Holidays: ‘Red list likely for some time’ warns expert – Heathrow opens dedicated terminal

Boris Johnson says travel red list is under 'constant review'

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Heathrow Airport today launched its dedicated terminal for passengers arriving from red list countries. While the news is a positive step for protecting passengers from amber and green list countries mixing with those headed for hotel quarantine, a travel expert has warned it could indicate the “traffic light” system is here to stay for a while.

The special terminal, where passengers from “high risk” countries will land, is currently housed in Terminal Three.

In a tweet, Paul Charles, CEO of the PC Agency, wrote: “Sadly the @HeathrowAirport ‘red list’ terminal, initially paid for by the #Government, may be needed for a while as vaccine rollouts are at a different pace worldwide.”

Speaking on BBC News, the travel expert added: “Indeed, Heathrow is saying it might be needed for some time and clearly because of the vaccine roll-out not being at the same pace globally then it is likely that there will be some red list countries sadly for some time.”

However, Mr Charles pointed out that the airport looking to move the red list terminal from Terminal Three to Terminal Four could be a “good sign” for hopeful holidaymakers.

“I take that as a really good sign because Terminal Three is heavily used by the likes of Virgin Atlantic and they will need that terminal to reopen properly for passengers coming back from America when the US-UK corridor opens up, most likely later in June,” he said.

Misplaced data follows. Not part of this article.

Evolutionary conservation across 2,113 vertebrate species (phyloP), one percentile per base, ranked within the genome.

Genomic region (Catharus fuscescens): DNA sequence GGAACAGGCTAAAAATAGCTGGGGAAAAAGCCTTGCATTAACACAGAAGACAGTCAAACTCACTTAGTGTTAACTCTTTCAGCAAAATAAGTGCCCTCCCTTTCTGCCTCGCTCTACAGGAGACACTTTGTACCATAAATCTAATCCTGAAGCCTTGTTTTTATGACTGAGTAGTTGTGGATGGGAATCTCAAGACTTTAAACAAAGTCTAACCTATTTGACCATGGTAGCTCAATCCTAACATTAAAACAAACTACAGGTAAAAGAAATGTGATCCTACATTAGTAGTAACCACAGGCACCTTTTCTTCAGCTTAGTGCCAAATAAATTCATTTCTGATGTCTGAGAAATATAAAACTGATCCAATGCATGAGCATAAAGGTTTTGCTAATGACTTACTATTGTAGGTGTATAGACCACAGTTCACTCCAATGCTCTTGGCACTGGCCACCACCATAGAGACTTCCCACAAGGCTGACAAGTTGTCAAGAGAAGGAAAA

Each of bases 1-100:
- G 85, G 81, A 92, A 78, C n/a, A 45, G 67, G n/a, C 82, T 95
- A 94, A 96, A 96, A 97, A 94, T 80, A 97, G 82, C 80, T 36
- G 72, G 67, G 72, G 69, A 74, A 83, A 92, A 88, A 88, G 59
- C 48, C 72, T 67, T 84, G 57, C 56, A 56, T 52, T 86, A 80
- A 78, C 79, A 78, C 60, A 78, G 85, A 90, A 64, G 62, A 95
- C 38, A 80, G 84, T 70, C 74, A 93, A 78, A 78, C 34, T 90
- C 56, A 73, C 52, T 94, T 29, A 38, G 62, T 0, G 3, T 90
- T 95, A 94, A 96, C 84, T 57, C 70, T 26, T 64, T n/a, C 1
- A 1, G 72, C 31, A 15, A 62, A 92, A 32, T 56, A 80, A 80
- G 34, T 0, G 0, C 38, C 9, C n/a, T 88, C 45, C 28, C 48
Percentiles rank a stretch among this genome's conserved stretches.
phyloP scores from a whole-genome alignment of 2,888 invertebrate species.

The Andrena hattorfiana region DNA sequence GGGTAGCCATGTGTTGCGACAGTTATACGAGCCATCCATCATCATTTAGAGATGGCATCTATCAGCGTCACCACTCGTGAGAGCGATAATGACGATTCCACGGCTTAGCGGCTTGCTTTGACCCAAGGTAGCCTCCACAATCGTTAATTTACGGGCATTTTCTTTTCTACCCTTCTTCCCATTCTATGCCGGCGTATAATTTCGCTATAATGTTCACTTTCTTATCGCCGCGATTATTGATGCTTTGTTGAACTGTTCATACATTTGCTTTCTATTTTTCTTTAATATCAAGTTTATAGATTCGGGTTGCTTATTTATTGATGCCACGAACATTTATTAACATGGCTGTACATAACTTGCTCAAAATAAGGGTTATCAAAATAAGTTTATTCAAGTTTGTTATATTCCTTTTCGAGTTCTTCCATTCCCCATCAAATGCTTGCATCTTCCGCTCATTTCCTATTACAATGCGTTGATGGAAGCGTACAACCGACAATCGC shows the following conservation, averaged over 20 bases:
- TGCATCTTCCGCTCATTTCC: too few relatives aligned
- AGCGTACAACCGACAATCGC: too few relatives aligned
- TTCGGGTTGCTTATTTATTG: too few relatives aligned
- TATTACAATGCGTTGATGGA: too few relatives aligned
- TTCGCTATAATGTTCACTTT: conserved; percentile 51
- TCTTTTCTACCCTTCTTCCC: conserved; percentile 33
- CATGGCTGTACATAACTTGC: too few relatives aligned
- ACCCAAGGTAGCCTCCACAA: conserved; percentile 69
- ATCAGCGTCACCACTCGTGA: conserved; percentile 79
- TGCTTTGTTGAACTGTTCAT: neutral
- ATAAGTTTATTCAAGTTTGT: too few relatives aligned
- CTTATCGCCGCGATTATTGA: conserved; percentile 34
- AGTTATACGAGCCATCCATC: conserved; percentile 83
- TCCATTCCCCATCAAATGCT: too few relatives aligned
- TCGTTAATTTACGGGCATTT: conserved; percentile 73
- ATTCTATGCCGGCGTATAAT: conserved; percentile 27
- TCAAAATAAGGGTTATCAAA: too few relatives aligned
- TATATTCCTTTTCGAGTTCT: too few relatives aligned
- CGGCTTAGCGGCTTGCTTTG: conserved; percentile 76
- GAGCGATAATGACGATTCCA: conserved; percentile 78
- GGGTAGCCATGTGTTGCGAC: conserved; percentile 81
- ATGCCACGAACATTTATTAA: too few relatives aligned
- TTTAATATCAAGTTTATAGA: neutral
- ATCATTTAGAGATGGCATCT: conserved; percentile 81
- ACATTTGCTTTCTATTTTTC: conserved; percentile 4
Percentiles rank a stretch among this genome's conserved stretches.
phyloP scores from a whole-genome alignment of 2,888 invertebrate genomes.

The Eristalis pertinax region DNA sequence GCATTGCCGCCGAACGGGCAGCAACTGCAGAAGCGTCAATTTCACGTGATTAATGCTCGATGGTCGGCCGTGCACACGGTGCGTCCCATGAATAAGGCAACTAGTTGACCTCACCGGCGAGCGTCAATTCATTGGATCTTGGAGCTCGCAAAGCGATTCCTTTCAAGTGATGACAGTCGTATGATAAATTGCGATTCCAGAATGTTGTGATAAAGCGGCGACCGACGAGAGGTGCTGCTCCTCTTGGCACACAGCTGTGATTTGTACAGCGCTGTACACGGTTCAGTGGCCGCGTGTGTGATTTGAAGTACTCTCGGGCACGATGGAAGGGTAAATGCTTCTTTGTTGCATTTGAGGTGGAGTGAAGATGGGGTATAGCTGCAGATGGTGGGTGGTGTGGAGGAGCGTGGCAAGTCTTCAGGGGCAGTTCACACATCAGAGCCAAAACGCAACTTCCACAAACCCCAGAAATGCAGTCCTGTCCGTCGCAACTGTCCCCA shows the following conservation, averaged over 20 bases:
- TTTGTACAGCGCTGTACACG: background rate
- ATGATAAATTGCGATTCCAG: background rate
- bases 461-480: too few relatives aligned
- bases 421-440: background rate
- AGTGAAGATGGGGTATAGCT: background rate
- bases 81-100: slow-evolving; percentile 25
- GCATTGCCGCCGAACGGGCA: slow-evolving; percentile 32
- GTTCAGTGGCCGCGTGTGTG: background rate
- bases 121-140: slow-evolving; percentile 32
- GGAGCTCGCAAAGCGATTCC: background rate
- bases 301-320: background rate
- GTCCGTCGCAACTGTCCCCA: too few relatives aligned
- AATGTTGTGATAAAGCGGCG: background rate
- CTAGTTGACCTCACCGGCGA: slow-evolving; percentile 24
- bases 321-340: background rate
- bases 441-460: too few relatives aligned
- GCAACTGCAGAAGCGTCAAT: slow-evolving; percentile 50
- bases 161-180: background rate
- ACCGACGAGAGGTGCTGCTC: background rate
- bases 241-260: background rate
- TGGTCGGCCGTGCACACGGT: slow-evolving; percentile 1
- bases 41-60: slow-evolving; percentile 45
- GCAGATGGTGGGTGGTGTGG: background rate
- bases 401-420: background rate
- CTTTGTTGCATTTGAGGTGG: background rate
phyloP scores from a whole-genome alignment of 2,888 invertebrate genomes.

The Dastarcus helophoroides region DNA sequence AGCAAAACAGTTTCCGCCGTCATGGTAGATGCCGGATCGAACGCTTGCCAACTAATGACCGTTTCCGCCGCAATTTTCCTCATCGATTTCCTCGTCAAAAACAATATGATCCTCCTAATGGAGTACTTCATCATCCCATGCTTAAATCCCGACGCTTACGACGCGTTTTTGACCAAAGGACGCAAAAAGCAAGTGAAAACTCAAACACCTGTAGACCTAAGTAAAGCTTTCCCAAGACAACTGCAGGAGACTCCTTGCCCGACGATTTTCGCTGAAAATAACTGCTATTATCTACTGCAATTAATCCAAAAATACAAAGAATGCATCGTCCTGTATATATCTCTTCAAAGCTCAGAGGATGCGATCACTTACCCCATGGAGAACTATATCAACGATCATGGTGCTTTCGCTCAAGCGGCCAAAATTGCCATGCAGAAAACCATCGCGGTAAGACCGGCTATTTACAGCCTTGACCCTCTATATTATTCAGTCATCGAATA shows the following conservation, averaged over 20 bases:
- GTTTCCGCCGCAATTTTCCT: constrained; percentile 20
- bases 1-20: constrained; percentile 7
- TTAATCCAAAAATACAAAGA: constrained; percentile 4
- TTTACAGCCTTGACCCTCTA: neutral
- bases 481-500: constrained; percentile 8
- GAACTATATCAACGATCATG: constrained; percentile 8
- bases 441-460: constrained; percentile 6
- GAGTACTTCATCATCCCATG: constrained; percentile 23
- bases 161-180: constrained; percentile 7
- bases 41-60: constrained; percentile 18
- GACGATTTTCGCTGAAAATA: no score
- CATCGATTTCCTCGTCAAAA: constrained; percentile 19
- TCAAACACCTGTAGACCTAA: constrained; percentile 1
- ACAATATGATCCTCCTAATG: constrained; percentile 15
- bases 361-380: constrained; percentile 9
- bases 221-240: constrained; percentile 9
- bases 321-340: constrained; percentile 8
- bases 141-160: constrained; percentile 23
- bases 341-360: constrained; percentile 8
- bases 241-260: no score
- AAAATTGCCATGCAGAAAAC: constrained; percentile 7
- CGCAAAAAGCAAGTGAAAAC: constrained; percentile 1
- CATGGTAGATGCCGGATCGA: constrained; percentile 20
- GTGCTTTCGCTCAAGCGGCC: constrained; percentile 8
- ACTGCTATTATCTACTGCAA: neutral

Currently, it is thought the Government is footing the bill for running the terminal, though the exact cost is not clear.

According to Sky News, the cost of running an airport terminal is between £2.5million to £5million monthly.

The decision to open the dedicated terminal came after staff and travellers raised concerns regarding overcrowding.

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According to the GMB trade union which represents workers in the UK, people from different lists were finding themselves in close quarters upon passing through immigration.

A Heathrow spokesperson said: “Red list routes will likely be a feature of UK travel for the foreseeable future as countries vaccinate their populations at different rates.

“We’re adapting Heathrow to this longer-term reality by initially opening a dedicated arrivals facility in Terminal Three from June 1 for red list passengers arriving on direct flights.

“While opening this facility will be logistically very challenging, our hope is that it will enable Border Force to carry out its duties more efficiently as passenger volumes increase in line with the green list.

“Until then, the current red list system will remain in place.

“This system has been designed by the government and has several layers of protection to keep passengers and colleagues safe – including mandatory negative COVID tests for all international arrivals, mandatory use of face coverings, social distancing, segregation and enhanced cleaning regimes and ventilation in immigration halls.”

The spokesperson said the terminal will move to Terminal Four “as soon as operationally possible.”

It is expected that a further announcement on the “traffic light” system will come on Thursday this week.

So far, it is not clear which, if any, nations will be added or removed from the green, amber or red lists.

At the time of writing, there are 43 countries on the UK’s red list.

Among them are the United Arab Emirates, India and Turkey.

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